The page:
The Friends of 1800 is a grassroots, not-for-profit organization dedicated to preserving significant historical buildings, landmarks and the architectural heritage of San Francisco, with a special interest in the identification and recognition of issues and sites important to GLBT history and culture. Go here to read the Friends' Mission Statement and background information about the group.
Our Advocacy area links to preservation efforts by the Friends of 1800 and community groups involved with the New Mission Theater, Harding Theater, U.C. Extension, Sacred Heart Parish, the Fallon Building at 1800 Market St., and more.
SAN FRANCISCO'S LEGACY MOVIE HOUSES
View recent recent coverage of moviehouses facing character-defining changes, such as the controversial changes proposed for the historic Castro Theatre.
CULTURAL RESOURCE SURVEY
The Friends of 1800 have long advocated for the City of San Francisco to do a comprehensive Cultural Resource Survey of the entire city that will enhance the ability to preserve important buildings on their general historical and aesthetic merits. A Cultural Resource Survey is a basic tool that lays the foundation for the preservation of sites important to LBGT history and culture, and an official recognition of the importance of LGBT history to the culture and history of San Francisco. → More about this.
SAN FRANCISCO LANDMARKS
View an extensive listing of officially designated San Francisco Landmarks, as well as San Francisco's Historic Districts and Structures of Merit.
TOM MAYER 1953-2015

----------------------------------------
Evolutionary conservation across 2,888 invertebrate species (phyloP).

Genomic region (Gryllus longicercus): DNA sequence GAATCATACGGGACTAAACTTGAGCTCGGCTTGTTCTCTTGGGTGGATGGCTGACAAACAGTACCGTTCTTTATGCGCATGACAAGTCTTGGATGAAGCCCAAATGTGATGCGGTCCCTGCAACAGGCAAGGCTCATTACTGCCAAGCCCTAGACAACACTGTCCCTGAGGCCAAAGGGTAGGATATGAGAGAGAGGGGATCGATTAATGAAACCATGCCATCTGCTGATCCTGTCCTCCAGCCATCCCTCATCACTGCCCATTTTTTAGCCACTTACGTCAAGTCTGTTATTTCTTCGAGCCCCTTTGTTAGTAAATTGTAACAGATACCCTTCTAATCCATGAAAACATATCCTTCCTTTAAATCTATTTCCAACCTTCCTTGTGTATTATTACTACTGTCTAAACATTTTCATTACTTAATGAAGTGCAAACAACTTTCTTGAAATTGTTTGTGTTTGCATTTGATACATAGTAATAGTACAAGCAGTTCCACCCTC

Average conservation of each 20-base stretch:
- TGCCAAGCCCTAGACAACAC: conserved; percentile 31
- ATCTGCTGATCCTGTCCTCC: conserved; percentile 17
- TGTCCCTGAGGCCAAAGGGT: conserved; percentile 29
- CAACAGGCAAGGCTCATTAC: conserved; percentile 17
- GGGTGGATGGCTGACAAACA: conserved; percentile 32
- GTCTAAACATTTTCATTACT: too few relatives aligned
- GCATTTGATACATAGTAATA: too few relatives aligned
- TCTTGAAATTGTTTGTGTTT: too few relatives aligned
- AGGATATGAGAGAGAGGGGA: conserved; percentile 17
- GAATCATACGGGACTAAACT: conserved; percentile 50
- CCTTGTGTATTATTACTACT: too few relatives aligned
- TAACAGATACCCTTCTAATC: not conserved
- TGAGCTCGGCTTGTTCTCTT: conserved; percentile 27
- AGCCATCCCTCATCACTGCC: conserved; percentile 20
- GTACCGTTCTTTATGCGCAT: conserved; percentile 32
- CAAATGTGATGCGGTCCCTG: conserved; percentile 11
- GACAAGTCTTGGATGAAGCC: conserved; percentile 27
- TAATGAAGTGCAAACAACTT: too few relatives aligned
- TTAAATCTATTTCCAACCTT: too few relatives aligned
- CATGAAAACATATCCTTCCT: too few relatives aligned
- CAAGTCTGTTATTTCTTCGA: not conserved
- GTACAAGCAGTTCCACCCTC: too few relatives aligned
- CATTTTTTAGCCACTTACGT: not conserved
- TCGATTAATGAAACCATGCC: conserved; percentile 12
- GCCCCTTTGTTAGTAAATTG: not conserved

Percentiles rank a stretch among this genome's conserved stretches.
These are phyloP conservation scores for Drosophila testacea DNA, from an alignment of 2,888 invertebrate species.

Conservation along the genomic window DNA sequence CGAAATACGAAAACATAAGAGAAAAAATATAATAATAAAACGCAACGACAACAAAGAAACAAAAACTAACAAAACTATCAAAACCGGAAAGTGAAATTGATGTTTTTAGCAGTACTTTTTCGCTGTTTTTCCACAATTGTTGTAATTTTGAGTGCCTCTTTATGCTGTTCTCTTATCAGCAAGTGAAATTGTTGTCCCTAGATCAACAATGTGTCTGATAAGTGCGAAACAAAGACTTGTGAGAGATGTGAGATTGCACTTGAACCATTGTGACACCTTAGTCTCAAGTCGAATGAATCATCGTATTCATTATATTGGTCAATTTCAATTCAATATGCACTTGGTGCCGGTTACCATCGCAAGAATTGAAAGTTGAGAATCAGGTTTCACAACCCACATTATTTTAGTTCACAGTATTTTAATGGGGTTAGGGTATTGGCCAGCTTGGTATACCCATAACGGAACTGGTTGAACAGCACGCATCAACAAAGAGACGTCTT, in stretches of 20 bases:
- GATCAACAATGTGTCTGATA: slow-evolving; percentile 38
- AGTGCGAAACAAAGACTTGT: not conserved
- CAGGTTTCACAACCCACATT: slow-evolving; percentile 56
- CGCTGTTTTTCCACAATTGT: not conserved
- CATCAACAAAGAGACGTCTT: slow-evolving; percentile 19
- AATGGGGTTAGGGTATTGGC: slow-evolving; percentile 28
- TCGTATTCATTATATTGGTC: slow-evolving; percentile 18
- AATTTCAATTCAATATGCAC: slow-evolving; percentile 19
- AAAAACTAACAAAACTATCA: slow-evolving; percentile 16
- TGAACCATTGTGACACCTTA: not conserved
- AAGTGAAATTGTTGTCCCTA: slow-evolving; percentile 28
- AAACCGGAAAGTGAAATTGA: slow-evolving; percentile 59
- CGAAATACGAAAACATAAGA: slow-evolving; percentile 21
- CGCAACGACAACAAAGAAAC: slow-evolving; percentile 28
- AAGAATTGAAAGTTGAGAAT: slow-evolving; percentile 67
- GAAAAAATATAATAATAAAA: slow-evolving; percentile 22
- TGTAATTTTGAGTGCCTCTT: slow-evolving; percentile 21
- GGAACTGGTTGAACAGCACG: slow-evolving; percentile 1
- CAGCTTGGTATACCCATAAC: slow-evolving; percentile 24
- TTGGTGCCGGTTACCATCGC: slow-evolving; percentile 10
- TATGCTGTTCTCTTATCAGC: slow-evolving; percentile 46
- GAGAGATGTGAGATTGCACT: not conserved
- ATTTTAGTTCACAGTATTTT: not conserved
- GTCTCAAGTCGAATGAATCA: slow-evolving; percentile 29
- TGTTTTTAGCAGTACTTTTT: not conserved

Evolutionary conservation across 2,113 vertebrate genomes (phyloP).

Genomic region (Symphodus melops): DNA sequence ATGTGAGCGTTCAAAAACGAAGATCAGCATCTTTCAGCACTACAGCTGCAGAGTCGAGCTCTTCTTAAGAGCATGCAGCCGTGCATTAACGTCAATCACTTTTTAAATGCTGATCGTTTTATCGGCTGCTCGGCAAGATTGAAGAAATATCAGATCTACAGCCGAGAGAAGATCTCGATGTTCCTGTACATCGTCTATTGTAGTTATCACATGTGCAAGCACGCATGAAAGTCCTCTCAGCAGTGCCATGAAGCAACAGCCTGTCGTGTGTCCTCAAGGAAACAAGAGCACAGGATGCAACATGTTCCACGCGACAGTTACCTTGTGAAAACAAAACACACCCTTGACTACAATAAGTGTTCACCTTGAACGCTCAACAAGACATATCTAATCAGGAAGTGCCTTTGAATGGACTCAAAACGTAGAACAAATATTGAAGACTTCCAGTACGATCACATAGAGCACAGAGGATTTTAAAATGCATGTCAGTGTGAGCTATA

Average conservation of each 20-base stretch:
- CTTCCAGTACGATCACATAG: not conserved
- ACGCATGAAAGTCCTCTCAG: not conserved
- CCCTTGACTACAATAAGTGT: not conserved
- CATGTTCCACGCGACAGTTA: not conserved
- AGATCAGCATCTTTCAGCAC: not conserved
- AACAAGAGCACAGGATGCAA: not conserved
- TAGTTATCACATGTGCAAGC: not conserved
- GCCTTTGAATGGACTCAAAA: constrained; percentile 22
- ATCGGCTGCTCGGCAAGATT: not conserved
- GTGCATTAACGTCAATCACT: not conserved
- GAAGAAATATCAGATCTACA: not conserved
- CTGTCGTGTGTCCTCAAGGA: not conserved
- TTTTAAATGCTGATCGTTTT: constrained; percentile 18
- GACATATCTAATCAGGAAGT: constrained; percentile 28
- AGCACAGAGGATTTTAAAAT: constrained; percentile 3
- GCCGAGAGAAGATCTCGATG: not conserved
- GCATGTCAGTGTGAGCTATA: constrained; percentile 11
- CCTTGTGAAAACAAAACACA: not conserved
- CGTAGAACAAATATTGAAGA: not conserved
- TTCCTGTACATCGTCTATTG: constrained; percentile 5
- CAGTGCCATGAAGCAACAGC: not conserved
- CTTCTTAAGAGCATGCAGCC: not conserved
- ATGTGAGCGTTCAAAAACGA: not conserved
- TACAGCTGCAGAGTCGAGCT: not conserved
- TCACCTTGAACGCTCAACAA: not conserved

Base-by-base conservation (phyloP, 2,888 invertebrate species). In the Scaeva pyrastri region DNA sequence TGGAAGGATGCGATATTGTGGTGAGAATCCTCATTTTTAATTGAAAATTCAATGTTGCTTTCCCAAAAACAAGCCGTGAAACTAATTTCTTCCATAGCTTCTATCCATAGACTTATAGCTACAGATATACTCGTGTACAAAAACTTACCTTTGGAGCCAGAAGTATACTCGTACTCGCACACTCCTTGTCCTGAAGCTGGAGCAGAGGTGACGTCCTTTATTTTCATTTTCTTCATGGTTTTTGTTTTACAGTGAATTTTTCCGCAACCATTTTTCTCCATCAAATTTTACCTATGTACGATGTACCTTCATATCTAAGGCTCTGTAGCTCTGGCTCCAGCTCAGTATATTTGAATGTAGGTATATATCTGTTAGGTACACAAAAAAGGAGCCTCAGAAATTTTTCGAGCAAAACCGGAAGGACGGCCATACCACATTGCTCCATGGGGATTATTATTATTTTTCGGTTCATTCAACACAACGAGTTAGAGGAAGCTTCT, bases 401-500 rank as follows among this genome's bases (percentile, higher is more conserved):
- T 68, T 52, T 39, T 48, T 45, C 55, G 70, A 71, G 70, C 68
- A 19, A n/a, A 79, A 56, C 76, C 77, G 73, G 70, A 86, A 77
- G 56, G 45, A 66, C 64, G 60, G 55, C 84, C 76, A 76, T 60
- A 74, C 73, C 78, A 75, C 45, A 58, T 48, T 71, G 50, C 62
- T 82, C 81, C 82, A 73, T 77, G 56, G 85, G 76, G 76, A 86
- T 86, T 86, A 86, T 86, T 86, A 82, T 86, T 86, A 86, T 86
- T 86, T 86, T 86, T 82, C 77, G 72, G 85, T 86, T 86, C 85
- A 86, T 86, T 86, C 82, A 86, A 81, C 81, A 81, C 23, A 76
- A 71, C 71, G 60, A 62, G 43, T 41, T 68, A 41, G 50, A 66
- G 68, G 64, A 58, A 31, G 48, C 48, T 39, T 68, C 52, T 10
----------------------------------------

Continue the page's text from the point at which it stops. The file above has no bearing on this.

Tom Mayer, a founding member of the Friends of 1800, former Roxie Cinema partner, supporter of Independent Film, LGBT and San Francisco neighborhood grass-roots activist, passed away July 22, 2015.
Tom played a critical role in saving and landmarking the historic Fallon Building at 1800 Market St. that had been targeted for demolition. He had the foresight to extend the group's outreach with an online presence in 1998, as well as network with both local and national organizations. Tom Mayer's passion and energy will live on in the hearts and minds of all those he inspired.
“Tom Mayer approached me while I was on the National Trust for Historic Preservation's San Francisco Regional Office staff. He told me about the pending demolition of the Fallon Building under consideration by the LGBT Community Center of San Francisco Board of Directors. Tom was quite adamant about the National Trust's involvement. He understood broader issues; he also knew the political battlefield and conflicts surrounding the proposed project. Tom encouraged me to participate in Friends of 1800 meetings and to become involved in the effort. Mr. Meyer was bright, outspoken and very passionate about the cause.”
—Gerry Takano, former FO1800 Board President